In April, Hasanovic appeared when she was out with her children and grabbed their eldest son. Mrs Hasanovic ran into a nearby off-licence and called her mother. Hasanovic left the area.
She reported this to Sussex Police and a statement was taken and police were filled in on the background of the relationship.
Mrs De Souza said she thought her son-in-law was going to be arrested, but police could not locate him.
“At the point when she died they had never located him or arrested him,” she said.
She said even when they told police when Hasanovic was due to appear for court proceedings he still was not arrested.
Sussex Police had given her a panic alarm and also linked her phone directly to the police station.
At one point Hasanovic approached her on the court steps in July and threatened her, which she told her solicitor and reported to the police.
She then contacted Arun District Council about going with the children to a women’s refuge.
“It wasn’t something she particularly wanted - to go to a refuge. She wanted to be with me, but she didn’t feel safe but things were coming to a head,” said Mrs De Souza. “There was the final court hearing for the decision to be made about whether she would be able to take the boys to Australia.
“That was happening the first week in August. His time of immigration was running out so she was very scared leading up to that. She felt that was when he would do something because his situation was getting desperate.
“She was becoming incredibly fearful that he would do what he said he would do to her.”
Day of the murder
The day she died, Mrs Hasanovic again contacted Sussex Police and gave a statement at the Normanton Avenue home.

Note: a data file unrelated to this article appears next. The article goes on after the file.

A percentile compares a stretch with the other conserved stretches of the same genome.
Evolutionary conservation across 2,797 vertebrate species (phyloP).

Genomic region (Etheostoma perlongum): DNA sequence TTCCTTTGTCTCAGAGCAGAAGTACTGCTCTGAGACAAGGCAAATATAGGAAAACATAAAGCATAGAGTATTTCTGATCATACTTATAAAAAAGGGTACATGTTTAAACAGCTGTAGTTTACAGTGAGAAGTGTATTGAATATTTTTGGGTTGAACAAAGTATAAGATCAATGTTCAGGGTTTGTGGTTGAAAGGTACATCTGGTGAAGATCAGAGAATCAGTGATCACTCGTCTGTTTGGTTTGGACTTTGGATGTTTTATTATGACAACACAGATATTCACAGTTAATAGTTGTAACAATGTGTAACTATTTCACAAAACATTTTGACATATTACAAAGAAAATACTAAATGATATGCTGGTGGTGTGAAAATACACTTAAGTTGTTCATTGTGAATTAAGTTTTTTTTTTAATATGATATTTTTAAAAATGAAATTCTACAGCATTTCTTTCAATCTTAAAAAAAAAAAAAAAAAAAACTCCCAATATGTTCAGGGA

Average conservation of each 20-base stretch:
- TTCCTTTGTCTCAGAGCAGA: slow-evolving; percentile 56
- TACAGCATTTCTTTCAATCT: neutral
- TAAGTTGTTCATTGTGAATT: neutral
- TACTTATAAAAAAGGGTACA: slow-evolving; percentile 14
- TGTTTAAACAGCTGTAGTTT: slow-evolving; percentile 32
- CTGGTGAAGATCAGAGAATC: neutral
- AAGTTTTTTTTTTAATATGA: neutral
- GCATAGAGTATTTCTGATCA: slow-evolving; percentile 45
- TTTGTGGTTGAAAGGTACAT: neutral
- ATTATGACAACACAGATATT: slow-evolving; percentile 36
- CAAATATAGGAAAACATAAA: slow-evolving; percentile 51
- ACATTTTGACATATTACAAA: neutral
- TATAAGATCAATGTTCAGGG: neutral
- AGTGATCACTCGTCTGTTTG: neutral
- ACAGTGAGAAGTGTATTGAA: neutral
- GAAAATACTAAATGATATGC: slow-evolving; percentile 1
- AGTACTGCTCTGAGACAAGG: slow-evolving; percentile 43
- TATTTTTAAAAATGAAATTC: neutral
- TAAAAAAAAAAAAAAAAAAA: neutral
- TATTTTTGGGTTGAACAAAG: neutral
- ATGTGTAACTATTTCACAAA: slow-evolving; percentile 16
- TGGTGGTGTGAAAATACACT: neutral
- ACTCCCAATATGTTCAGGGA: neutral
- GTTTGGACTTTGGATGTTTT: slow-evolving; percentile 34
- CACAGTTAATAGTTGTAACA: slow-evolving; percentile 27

She felt threatened and asked for the police to take her to the refuge, however this did not happen. The family was worried about Hasanovic’s whereabouts as he was supposed to be at an earlier meeting with solicitors, but had not shown up.
Mrs De Souza told the inquest her daughter was so petrified and in tears. She packed her mother’s car and urged her to drive them immediately to the refuge.
“As soon as I got in she said: ‘Mum quick, drive’.
“I said: ‘I’m trying’ and she said: ‘It’s him’.
“I remember saying to her: ‘Oh my god ring the police. I was trying to start the car but it seemed like seconds and he was at the car.”
Hasanovic got the doors open and grabbed his wife, then stabbed her in front of their children.
Mrs De Souza had called the police and people were rushing to help. Hasanovic had fled the scene.
She told the inquest two officers were quickly on the scene.
“I was very fearful because obviously my daughter was face down in a pool of blood so I was frantically worried about her and worried that he would come back and he would try and get her in the car with the kids. I just wanted to keep them safe.
“Two police officers did arrive and obviously my daughter was not in a good way and they didn’t give her any assistance, which I was begging them to. They were on their walkie-talkies. They said: ‘She’s part of the crime scene’.”
She said another officer arrived who tried to stem the blood and give CPR.
Concerns about agency involvement
The inquest heard Cassandra Hasanovic’s family have concerns about the fact that Sussex Police did not seek to arrest Hasanovic after she returned to the UK and was threatened.
“It was like it was irrelevant really because they had the power to arrest him,” said Mrs De Souza, adding her daughter gave police details about where Hasanovic lived and worked.
“She couldn’t do their jobs for them. She was 24 years old. I was as exasperated as she was. It didn’t seem to matter. That’s how we felt.”